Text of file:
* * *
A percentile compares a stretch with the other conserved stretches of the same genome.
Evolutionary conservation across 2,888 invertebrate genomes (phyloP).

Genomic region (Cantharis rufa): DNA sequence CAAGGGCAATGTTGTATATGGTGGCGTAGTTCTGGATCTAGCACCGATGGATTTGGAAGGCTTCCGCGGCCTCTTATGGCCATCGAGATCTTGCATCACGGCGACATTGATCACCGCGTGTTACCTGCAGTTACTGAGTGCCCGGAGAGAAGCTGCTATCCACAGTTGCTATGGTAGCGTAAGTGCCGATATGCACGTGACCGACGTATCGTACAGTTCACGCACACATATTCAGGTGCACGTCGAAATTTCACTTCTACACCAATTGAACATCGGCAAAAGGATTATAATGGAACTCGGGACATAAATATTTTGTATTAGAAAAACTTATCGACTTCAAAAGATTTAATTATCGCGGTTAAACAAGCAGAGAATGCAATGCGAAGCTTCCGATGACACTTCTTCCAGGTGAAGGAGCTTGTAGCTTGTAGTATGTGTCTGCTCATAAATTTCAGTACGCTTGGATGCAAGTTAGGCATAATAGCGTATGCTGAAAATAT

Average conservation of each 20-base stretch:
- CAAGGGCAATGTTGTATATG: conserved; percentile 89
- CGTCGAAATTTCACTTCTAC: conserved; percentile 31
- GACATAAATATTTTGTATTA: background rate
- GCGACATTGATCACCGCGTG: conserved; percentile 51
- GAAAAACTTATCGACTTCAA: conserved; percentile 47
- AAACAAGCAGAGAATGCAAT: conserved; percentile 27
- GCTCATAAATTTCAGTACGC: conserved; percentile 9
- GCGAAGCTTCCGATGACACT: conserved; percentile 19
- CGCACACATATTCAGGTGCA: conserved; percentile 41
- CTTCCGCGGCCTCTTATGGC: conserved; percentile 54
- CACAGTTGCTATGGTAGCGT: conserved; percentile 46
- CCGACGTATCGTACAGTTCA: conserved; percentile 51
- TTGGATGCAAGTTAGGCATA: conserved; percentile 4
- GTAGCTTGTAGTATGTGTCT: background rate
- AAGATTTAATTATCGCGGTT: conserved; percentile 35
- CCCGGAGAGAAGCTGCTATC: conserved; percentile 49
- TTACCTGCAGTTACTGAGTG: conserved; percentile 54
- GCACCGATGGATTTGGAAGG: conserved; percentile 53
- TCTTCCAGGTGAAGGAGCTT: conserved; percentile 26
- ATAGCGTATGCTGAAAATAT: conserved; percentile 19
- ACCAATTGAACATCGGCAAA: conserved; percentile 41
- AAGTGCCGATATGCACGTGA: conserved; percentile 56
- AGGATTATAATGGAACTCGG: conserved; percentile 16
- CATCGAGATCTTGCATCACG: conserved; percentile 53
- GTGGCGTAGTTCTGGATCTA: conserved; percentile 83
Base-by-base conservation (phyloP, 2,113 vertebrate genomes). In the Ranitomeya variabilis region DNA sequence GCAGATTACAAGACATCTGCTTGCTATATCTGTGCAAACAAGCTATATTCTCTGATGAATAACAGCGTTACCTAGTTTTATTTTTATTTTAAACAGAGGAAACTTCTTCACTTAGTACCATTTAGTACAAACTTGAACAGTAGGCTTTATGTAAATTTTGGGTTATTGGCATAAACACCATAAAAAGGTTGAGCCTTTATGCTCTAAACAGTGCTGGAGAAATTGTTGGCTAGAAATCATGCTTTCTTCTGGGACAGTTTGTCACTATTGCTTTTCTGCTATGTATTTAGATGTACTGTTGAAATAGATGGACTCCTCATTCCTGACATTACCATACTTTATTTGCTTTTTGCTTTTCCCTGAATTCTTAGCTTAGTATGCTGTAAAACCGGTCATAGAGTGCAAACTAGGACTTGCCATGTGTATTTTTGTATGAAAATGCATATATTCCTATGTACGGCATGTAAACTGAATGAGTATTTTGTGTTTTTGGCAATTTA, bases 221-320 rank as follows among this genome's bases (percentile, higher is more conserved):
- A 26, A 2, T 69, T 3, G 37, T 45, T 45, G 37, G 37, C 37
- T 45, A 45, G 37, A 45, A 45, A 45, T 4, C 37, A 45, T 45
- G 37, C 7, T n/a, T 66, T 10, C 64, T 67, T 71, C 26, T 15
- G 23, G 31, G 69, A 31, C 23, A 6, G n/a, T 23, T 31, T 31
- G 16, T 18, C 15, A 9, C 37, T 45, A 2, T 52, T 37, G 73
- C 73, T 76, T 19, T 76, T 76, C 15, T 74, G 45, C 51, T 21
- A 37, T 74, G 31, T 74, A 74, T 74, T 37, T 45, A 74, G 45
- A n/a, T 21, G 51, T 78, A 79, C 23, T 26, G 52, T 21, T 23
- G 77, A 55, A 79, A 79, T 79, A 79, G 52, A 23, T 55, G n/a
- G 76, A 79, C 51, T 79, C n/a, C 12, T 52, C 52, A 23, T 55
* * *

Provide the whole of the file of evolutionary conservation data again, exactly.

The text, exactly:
A percentile compares a stretch with the other conserved stretches of the same genome.
Evolutionary conservation across 2,888 invertebrate genomes (phyloP).

Genomic region (Cantharis rufa): DNA sequence CAAGGGCAATGTTGTATATGGTGGCGTAGTTCTGGATCTAGCACCGATGGATTTGGAAGGCTTCCGCGGCCTCTTATGGCCATCGAGATCTTGCATCACGGCGACATTGATCACCGCGTGTTACCTGCAGTTACTGAGTGCCCGGAGAGAAGCTGCTATCCACAGTTGCTATGGTAGCGTAAGTGCCGATATGCACGTGACCGACGTATCGTACAGTTCACGCACACATATTCAGGTGCACGTCGAAATTTCACTTCTACACCAATTGAACATCGGCAAAAGGATTATAATGGAACTCGGGACATAAATATTTTGTATTAGAAAAACTTATCGACTTCAAAAGATTTAATTATCGCGGTTAAACAAGCAGAGAATGCAATGCGAAGCTTCCGATGACACTTCTTCCAGGTGAAGGAGCTTGTAGCTTGTAGTATGTGTCTGCTCATAAATTTCAGTACGCTTGGATGCAAGTTAGGCATAATAGCGTATGCTGAAAATAT

Average conservation of each 20-base stretch:
- CAAGGGCAATGTTGTATATG: conserved; percentile 89
- CGTCGAAATTTCACTTCTAC: conserved; percentile 31
- GACATAAATATTTTGTATTA: background rate
- GCGACATTGATCACCGCGTG: conserved; percentile 51
- GAAAAACTTATCGACTTCAA: conserved; percentile 47
- AAACAAGCAGAGAATGCAAT: conserved; percentile 27
- GCTCATAAATTTCAGTACGC: conserved; percentile 9
- GCGAAGCTTCCGATGACACT: conserved; percentile 19
- CGCACACATATTCAGGTGCA: conserved; percentile 41
- CTTCCGCGGCCTCTTATGGC: conserved; percentile 54
- CACAGTTGCTATGGTAGCGT: conserved; percentile 46
- CCGACGTATCGTACAGTTCA: conserved; percentile 51
- TTGGATGCAAGTTAGGCATA: conserved; percentile 4
- GTAGCTTGTAGTATGTGTCT: background rate
- AAGATTTAATTATCGCGGTT: conserved; percentile 35
- CCCGGAGAGAAGCTGCTATC: conserved; percentile 49
- TTACCTGCAGTTACTGAGTG: conserved; percentile 54
- GCACCGATGGATTTGGAAGG: conserved; percentile 53
- TCTTCCAGGTGAAGGAGCTT: conserved; percentile 26
- ATAGCGTATGCTGAAAATAT: conserved; percentile 19
- ACCAATTGAACATCGGCAAA: conserved; percentile 41
- AAGTGCCGATATGCACGTGA: conserved; percentile 56
- AGGATTATAATGGAACTCGG: conserved; percentile 16
- CATCGAGATCTTGCATCACG: conserved; percentile 53
- GTGGCGTAGTTCTGGATCTA: conserved; percentile 83
Base-by-base conservation (phyloP, 2,113 vertebrate genomes). In the Ranitomeya variabilis region DNA sequence GCAGATTACAAGACATCTGCTTGCTATATCTGTGCAAACAAGCTATATTCTCTGATGAATAACAGCGTTACCTAGTTTTATTTTTATTTTAAACAGAGGAAACTTCTTCACTTAGTACCATTTAGTACAAACTTGAACAGTAGGCTTTATGTAAATTTTGGGTTATTGGCATAAACACCATAAAAAGGTTGAGCCTTTATGCTCTAAACAGTGCTGGAGAAATTGTTGGCTAGAAATCATGCTTTCTTCTGGGACAGTTTGTCACTATTGCTTTTCTGCTATGTATTTAGATGTACTGTTGAAATAGATGGACTCCTCATTCCTGACATTACCATACTTTATTTGCTTTTTGCTTTTCCCTGAATTCTTAGCTTAGTATGCTGTAAAACCGGTCATAGAGTGCAAACTAGGACTTGCCATGTGTATTTTTGTATGAAAATGCATATATTCCTATGTACGGCATGTAAACTGAATGAGTATTTTGTGTTTTTGGCAATTTA, bases 221-320 rank as follows among this genome's bases (percentile, higher is more conserved):
- A 26, A 2, T 69, T 3, G 37, T 45, T 45, G 37, G 37, C 37
- T 45, A 45, G 37, A 45, A 45, A 45, T 4, C 37, A 45, T 45
- G 37, C 7, T n/a, T 66, T 10, C 64, T 67, T 71, C 26, T 15
- G 23, G 31, G 69, A 31, C 23, A 6, G n/a, T 23, T 31, T 31
- G 16, T 18, C 15, A 9, C 37, T 45, A 2, T 52, T 37, G 73
- C 73, T 76, T 19, T 76, T 76, C 15, T 74, G 45, C 51, T 21
- A 37, T 74, G 31, T 74, A 74, T 74, T 37, T 45, A 74, G 45
- A n/a, T 21, G 51, T 78, A 79, C 23, T 26, G 52, T 21, T 23
- G 77, A 55, A 79, A 79, T 79, A 79, G 52, A 23, T 55, G n/a
- G 76, A 79, C 51, T 79, C n/a, C 12, T 52, C 52, A 23, T 55